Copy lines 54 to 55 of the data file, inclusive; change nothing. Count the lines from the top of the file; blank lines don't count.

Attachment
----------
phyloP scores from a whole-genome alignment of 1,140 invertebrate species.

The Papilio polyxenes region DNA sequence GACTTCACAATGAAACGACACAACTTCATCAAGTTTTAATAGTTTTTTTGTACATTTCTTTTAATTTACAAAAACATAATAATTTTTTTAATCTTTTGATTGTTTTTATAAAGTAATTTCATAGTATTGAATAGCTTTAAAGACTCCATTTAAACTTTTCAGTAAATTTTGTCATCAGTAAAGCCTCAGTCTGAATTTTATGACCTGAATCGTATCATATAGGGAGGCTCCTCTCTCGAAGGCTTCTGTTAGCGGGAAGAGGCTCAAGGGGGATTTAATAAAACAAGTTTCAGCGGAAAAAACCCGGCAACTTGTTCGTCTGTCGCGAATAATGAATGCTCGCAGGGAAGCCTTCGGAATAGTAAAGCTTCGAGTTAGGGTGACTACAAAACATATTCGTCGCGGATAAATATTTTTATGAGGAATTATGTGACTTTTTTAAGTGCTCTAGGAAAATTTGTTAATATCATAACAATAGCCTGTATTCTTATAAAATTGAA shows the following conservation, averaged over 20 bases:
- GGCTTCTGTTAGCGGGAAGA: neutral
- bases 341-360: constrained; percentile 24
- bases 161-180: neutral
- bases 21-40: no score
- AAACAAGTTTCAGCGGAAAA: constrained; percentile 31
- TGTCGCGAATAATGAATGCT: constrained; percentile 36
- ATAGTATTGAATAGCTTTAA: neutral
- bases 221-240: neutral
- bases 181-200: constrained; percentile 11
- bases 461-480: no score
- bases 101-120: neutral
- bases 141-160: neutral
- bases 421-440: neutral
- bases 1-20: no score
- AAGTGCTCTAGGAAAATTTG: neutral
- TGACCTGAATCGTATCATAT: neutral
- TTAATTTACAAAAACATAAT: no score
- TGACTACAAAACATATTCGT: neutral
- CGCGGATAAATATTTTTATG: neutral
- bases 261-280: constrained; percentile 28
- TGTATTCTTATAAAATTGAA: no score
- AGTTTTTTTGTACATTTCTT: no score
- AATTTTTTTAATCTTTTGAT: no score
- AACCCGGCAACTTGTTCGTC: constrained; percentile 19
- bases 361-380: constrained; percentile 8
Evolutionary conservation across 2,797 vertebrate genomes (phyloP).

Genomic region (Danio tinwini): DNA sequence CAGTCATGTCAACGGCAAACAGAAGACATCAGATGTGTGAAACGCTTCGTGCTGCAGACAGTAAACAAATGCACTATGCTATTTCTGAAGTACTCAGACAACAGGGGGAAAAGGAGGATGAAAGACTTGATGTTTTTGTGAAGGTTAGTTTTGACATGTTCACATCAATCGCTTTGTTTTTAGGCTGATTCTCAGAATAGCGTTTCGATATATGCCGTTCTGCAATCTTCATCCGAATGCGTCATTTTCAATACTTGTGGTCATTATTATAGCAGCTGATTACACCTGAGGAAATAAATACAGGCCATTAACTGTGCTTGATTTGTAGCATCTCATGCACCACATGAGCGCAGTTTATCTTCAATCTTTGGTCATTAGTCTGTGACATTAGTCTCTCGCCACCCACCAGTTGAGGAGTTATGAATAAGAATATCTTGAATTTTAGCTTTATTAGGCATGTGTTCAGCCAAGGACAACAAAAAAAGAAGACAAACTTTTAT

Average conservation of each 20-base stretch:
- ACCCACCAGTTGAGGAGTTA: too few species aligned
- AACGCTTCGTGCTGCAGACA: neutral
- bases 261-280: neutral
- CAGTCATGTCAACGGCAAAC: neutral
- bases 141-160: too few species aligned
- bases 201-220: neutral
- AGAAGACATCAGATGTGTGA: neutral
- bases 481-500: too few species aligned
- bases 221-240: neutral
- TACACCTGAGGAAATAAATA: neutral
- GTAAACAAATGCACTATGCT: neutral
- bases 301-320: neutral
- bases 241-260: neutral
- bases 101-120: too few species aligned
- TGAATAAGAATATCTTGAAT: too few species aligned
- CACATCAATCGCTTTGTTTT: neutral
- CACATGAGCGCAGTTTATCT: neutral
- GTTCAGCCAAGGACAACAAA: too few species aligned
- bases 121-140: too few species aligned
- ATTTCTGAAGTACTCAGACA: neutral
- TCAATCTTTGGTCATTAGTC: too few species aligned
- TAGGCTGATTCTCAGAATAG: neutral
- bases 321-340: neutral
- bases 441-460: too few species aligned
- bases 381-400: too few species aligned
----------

- bases 441-460: too few species aligned
- bases 381-400: too few species aligned